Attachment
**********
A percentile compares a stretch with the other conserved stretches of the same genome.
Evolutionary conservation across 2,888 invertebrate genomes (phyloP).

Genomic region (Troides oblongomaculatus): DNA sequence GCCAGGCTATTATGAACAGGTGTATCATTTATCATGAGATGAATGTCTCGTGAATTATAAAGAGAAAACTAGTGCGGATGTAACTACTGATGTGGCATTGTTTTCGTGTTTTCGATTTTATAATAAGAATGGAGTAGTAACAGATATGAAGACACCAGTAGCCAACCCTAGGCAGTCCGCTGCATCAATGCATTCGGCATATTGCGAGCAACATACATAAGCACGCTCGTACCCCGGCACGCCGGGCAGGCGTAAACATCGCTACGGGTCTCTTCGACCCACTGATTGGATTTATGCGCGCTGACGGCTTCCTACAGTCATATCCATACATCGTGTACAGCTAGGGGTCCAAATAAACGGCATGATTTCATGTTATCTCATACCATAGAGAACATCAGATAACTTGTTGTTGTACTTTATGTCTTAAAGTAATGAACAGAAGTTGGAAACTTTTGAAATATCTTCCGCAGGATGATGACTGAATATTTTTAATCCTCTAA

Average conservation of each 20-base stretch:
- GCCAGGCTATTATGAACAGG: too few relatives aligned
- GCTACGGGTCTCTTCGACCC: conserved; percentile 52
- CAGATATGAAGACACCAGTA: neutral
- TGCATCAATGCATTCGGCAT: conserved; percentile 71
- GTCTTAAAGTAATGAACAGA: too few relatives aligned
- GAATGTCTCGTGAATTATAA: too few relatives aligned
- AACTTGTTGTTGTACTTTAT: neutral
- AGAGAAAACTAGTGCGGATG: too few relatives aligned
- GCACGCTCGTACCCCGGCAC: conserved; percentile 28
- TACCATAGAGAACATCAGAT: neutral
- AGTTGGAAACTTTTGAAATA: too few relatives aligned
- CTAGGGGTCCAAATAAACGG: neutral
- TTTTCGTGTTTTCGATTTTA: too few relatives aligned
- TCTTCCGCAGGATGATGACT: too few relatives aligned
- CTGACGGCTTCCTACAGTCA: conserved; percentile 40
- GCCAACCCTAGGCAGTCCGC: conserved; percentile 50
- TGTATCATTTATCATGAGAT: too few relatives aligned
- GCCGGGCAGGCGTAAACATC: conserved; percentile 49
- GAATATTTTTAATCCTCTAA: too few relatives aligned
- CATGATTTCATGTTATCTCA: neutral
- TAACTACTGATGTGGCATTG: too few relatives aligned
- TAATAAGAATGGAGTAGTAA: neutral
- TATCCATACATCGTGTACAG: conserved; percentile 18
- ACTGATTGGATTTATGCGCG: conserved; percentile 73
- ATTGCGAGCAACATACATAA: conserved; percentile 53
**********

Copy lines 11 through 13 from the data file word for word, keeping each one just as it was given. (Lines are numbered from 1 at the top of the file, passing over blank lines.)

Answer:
- AACTTGTTGTTGTACTTTAT: neutral
- AGAGAAAACTAGTGCGGATG: too few relatives aligned
- GCACGCTCGTACCCCGGCAC: conserved; percentile 28